BEIRUT: Lebanon has launched the first comprehensive government initiative to combat violence against women and girls in the country, in the latest of a series of measures aiming to protect women in the domestic sphere and beyond. The strategy was launched last Friday by Minister of State for the Economic Empowerment of Women and Youth Violette Safadi.
It was initiated and prepared by the former Office of the Minister of State for Women’s Affairs in partnership with the United Nations Economic and Social Commission for Western Asia and the U.N. Population Fund in Lebanon (UNFPA).
The strategy, which outlines an action plan that aims to achieve results by 2029, is the state’s latest effort at institutionalizing gender equality inside and outside the home. In 2014, Lebanon’s first domestic violence law was adopted, and then in November last year, a group of lawmakers submitted proposed amendments to it to expand the definitions of “family” and “domestic violence” to provide broader protections.
But it would seem that progress still needs to be made. On Feb. 4, Parliament’s Human Rights Committee met to discuss the implementation of and potential amendments to the law.
At the meeting, Lebanese University professor Marguerite Helou, who helped develop the combating violence strategy, outlined the progress that had been made in Lebanon and the Arab world regarding legal protections for women, according to the state-run National News Agency.
However, Helou added that challenges to the law’s implementation remained, including a “lack of serious political administration in dealing with women’s issues and the sectarian pressures on the legislative process in all matters.”
The new strategy to combat violence proposes a holistic, inclusive, interministerial action plan centering around the “Five P’s” of due diligence, making it the state’s responsibility for taking action to prevent, protect, prosecute, punish and provide redress for the victims of violence, in line with international human rights law.
The strategy covers all women in Lebanon, Lebanese or otherwise, including refugees, the elderly and those with disabilities.
“There has to be an interministerial coordination mechanism because strategy is not only implemented by one single entity, it requires everybody’s input the law enforcement sector, the Social Affairs Ministry, the Health Ministry, the Education Ministry. ... It requires the input and contribution of the civil society organizations,” UNFPA office head Asma Kurdahi told The Daily Star.
The strategy’s proposed action plan details the role ministries would play in combating all forms of violence against women. At the launch, Mehrinaz El-Awadi, director of the ESCWA Center for Women, emphasized the importance of the strategy’s adoption by the executive and legislative authorities.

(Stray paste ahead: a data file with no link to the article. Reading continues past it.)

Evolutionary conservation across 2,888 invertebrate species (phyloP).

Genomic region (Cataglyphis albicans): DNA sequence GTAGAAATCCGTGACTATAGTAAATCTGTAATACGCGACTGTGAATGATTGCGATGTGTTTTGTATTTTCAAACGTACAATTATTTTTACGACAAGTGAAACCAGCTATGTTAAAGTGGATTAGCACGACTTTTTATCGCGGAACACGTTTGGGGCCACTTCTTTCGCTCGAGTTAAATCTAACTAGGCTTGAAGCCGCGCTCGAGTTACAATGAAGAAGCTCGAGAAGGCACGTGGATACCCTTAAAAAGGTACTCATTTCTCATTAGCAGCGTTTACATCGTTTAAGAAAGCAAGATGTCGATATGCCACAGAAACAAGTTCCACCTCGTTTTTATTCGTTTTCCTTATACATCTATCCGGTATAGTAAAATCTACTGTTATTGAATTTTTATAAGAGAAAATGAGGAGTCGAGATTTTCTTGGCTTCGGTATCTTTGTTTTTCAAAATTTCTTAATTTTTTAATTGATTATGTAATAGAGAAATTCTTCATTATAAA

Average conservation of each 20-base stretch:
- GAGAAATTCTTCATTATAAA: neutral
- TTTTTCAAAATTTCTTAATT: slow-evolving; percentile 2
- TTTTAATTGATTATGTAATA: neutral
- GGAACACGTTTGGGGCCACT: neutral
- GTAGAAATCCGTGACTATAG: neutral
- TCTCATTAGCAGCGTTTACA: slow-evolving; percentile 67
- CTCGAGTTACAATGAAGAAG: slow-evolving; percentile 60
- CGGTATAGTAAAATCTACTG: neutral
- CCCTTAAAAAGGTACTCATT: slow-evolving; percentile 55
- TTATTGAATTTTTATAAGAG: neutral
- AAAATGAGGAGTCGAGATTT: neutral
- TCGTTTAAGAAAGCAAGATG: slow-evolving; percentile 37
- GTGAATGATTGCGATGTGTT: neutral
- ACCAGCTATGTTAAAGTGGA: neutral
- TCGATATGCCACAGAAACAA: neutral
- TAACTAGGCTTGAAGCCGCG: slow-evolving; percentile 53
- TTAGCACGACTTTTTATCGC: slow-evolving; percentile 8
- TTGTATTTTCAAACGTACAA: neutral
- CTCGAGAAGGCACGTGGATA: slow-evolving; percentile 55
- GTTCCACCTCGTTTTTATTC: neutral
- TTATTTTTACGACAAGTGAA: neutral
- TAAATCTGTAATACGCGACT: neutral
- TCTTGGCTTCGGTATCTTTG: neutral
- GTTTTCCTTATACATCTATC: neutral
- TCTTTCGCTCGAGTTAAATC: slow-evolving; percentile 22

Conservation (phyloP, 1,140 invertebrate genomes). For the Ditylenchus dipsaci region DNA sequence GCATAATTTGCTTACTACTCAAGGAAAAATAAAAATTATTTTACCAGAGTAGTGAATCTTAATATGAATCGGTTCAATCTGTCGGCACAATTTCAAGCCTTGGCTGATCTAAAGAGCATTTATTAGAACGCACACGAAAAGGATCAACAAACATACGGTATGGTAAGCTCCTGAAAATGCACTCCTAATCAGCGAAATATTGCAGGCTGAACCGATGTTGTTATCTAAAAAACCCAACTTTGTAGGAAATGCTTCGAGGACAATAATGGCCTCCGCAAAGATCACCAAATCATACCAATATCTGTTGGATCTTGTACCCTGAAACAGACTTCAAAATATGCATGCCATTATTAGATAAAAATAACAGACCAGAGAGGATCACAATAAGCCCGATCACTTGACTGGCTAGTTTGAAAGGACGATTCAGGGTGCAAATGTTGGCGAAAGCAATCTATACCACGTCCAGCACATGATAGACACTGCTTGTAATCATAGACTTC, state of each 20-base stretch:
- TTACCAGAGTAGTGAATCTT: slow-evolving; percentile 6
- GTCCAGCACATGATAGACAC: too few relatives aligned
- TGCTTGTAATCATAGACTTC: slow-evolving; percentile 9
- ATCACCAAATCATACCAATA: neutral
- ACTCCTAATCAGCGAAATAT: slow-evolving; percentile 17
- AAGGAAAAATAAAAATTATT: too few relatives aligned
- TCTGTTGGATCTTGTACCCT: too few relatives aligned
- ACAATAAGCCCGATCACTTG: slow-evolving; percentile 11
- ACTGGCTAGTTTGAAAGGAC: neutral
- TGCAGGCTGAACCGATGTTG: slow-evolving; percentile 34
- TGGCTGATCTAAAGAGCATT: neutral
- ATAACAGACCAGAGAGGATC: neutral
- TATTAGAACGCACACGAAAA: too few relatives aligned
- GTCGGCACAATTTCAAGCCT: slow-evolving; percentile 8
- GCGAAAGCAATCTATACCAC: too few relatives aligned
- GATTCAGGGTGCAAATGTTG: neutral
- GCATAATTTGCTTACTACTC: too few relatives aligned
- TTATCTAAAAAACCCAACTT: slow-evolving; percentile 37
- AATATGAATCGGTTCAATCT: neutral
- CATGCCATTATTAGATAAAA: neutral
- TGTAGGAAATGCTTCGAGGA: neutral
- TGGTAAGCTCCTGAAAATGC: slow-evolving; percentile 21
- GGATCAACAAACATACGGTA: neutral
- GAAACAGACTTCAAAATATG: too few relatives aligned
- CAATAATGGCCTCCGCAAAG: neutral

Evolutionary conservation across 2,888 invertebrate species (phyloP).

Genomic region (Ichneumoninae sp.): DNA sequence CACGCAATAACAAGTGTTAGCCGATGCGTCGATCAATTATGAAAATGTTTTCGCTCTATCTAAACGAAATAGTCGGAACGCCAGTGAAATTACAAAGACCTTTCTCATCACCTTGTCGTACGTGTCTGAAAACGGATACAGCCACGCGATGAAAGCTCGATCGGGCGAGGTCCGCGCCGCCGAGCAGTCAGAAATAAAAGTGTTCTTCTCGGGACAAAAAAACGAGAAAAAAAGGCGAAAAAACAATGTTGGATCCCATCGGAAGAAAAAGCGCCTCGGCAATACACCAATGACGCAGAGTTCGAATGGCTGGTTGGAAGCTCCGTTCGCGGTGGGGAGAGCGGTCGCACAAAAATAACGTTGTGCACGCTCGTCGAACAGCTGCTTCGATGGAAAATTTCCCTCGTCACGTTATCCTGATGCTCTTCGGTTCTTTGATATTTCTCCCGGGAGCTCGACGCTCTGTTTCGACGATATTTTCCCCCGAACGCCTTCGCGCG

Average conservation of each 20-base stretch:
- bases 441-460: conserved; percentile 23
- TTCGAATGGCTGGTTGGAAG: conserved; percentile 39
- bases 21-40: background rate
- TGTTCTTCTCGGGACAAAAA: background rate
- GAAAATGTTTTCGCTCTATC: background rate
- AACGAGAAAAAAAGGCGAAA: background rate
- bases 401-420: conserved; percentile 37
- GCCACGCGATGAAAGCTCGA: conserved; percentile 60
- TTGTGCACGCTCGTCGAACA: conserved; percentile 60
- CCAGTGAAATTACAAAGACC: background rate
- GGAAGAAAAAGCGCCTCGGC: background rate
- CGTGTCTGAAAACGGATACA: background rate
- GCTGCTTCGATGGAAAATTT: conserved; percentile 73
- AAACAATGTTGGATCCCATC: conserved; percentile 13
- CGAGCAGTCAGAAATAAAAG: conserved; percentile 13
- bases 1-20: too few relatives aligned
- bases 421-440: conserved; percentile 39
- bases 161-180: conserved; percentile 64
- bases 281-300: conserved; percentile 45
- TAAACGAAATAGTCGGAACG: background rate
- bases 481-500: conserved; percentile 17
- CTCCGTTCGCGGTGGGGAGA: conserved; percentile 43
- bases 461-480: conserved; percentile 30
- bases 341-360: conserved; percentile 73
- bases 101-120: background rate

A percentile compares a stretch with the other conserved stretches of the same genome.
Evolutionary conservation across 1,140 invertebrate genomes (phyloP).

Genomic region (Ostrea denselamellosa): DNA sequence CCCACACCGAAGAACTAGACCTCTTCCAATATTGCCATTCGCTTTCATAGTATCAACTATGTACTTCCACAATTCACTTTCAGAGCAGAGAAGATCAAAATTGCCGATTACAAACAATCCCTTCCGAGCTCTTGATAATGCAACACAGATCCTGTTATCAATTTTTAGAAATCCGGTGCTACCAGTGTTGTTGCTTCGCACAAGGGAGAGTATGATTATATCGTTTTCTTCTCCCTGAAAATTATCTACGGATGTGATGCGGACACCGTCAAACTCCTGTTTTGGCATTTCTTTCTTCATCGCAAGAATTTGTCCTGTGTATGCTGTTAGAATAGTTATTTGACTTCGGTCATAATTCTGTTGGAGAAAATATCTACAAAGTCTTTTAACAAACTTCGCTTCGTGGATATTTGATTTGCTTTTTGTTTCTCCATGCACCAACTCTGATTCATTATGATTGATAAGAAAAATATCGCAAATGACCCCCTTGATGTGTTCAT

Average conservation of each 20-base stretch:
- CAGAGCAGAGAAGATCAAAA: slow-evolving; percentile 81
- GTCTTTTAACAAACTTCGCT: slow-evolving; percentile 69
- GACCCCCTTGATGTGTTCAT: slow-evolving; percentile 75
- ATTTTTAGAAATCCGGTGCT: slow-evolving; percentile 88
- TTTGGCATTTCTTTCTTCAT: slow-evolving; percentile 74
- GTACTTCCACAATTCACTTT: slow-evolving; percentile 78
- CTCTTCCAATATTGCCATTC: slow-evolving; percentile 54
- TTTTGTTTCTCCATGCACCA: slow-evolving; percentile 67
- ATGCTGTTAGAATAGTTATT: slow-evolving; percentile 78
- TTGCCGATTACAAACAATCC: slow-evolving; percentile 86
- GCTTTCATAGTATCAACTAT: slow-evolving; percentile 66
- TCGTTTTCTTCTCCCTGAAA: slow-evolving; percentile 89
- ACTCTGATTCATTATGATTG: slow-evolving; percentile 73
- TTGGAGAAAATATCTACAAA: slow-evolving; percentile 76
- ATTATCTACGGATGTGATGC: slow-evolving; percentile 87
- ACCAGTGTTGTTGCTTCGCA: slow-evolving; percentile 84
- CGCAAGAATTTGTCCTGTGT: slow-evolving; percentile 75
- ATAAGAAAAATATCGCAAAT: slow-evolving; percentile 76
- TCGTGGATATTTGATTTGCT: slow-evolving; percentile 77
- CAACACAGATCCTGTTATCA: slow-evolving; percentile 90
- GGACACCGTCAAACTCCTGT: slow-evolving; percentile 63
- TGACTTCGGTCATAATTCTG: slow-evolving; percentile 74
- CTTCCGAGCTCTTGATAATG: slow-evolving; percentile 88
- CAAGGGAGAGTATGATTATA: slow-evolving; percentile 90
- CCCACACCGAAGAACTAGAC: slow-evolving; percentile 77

The Health Ministry, for instance, would work with and supervise the centers that provide medical and psychological care for victims who have experienced mental and physical trauma so that they receive adequate attention and access to health care. The Finance Ministry would play a vital role in guaranteeing the funds are available to provide the services.
The Social Affairs Ministry would be responsible for training the service providers, including social workers, to ensure they adhere to international standards.
The Interior Ministry would be responsible for training the Internal Security Forces and law enforcement officers in the handling of cases.
The Labor Ministry would be tasked with imposing sanctions and procedures on all institutions and sectors to address and prevent sexual harassment and abuse.
Helou said a monitoring mechanism, the Committee to Supervise the Implementation of the Strategy and Its Action Plan, had been proposed.
It would be made up of representatives from civil society, the National Commission for Lebanese Women, the Office of the Minister of State for the Economic Empowerment of Women and Youth, the Social Affairs Ministry and the Human Rights Committee. The committee would aim to follow up with each body to monitor and evaluate the progress made on the action plan.
Eradicating violence against women requires “a concerted effort in which everybody has to participate because it’s mostly a cultural issue, a religiously sanctioned issue. ... You have to build a culture of nonviolence and equality,” Helou told The Daily Star.
Kurdahi also discussed the lack of data available on victims of violence in Lebanon. The strategy addresses this as well.
“One of the main actions in the plan of the strategy is to have these regular surveys that will allow you to measure the prevalence [of violence] and to put systems in place to be able to monitor whether the prevalence is going down or increasing,” Kurdahi said.
According to the strategy outline, the available data issued by the ISF and organizations providing services to victims indicate that violence against women and girls is prevalent throughout Lebanon and among both Lebanese and non-Lebanese women.
According to the strategy, numbers released by KAFA, an NGO combating violence against women, show a noticeable rise in the number of reported cases from 2013 to 2016. The number of cases of sexual assault rose from 36 in 2013 to 86 in 2014 and 304 in 2015; physical violence cases, from 145 in 2013 to 400 in 2014 and 673 in 2015; verbal violence cases, from 136 in 2013 to 338 in 2014 and 684 in 2015.